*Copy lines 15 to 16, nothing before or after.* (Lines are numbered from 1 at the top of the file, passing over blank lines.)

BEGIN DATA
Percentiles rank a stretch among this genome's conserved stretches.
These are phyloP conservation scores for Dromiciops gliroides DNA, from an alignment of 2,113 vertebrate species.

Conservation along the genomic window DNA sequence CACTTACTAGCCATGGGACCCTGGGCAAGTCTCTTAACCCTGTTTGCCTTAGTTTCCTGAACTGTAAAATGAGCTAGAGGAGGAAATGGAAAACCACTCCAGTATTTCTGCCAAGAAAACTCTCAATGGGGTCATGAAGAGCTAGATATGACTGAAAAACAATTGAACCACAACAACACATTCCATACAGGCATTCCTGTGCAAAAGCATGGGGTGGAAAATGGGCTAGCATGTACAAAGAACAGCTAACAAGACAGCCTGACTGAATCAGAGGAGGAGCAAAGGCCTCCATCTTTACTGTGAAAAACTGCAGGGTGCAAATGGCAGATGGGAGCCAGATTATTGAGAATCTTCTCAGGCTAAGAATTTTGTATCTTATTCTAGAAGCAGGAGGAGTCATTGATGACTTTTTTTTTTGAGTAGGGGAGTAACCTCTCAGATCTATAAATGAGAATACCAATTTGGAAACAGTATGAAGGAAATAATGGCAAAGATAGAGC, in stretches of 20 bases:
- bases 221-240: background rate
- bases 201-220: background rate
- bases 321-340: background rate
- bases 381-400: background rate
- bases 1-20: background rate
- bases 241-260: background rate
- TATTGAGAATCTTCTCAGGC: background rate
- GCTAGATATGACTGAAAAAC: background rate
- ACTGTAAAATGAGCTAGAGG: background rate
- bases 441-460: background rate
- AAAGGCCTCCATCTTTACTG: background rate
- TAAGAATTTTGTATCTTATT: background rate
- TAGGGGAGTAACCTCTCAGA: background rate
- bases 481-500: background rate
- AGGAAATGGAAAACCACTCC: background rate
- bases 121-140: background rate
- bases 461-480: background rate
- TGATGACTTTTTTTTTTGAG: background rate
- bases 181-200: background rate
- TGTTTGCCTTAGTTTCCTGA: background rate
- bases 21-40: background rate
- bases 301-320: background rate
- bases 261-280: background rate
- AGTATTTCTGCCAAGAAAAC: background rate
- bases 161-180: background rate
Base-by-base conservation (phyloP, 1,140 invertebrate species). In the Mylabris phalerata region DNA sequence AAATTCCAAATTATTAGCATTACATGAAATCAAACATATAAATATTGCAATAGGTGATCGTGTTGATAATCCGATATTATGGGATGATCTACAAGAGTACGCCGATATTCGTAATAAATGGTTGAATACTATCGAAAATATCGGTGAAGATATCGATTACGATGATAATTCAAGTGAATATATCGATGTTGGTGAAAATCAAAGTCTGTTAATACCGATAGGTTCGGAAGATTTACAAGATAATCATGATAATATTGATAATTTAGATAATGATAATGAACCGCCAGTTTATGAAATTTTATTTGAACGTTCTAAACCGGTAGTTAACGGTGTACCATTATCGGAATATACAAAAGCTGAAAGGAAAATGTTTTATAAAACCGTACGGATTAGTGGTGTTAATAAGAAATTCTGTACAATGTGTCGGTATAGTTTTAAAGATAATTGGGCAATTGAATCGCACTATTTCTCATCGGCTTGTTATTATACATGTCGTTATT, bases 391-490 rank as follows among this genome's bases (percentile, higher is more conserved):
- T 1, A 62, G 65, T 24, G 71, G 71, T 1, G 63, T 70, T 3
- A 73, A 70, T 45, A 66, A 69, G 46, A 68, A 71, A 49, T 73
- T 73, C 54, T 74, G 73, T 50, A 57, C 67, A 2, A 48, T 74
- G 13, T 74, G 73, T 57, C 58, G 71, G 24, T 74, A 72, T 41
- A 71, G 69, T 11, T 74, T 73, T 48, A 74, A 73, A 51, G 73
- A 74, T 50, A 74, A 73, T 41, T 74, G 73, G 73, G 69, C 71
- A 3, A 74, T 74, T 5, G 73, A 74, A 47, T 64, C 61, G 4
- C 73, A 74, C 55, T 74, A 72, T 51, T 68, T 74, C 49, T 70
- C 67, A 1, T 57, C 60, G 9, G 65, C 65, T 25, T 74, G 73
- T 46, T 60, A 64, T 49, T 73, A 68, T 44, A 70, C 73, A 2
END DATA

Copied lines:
- TAAGAATTTTGTATCTTATT: background rate
- TAGGGGAGTAACCTCTCAGA: background rate